New Netherland becomes New York

Come to the land to farm where there's no harm

The land of manors

Back in the 17th century, many governors distributed 2 million or more acres of land. Most of the land was in chunks known as, manors. Feudal lords for example, were owners of these manors whom would rent land to tenants and set up courts on their land.
Big image

The British are ready for a challenge

Back in my early days of the 17th century, many of my friends and family including myself, were starting to settle in the new colonies. We had been searching for such a long time to find a place to call home. With that being said, we did. After traveling long distances, we arrived to what is now called New York, thanks to the governor that gave the western part of the state to Connecticut which then gave us the remaining of the land. Much of New York was part Dutch and part English and in this case, the governor tried to satisfy both groups. Religious toleration began to attract other people to this new land yet England failed to restore self-government, which kept that attraction away. In 1683, thanks to James, the Duke of New York, allowed New York to have an elective assembly. With many men from this land including my family, joined in the meeting with other English and Dutch men to pass a "Charter of Liberties and Privileges" in which the king had approved. This charter gave everyone the enjoyment to freedom and fulfillment within work, family, and church.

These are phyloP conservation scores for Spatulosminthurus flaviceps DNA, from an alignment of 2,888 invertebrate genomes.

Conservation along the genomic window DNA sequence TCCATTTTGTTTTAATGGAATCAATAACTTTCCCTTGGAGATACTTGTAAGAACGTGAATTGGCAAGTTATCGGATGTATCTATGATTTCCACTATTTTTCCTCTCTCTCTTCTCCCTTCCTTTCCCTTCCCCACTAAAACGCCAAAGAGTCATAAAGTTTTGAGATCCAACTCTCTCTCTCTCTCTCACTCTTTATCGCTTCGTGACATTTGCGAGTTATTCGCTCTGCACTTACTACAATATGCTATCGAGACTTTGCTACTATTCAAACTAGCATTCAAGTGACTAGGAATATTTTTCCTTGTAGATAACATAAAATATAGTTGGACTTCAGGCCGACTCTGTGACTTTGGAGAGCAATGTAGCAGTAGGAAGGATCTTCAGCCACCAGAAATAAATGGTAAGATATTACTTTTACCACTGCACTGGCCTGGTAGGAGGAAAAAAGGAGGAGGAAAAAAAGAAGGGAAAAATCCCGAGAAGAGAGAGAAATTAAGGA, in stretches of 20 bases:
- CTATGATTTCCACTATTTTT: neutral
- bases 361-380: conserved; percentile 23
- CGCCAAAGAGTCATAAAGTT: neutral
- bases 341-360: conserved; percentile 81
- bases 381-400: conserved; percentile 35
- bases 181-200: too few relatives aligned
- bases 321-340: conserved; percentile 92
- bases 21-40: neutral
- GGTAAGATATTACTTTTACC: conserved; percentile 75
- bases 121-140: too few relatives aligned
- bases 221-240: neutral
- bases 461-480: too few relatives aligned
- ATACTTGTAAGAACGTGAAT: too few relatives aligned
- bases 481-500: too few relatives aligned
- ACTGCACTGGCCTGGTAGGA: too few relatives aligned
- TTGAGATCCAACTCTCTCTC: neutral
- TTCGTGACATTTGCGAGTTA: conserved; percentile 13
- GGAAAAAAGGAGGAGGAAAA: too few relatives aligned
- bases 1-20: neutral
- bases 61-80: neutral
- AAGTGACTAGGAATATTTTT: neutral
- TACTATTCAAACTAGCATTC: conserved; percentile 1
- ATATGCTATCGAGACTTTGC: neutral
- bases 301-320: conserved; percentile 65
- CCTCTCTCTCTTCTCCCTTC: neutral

Big image

Research taken from:

Of The People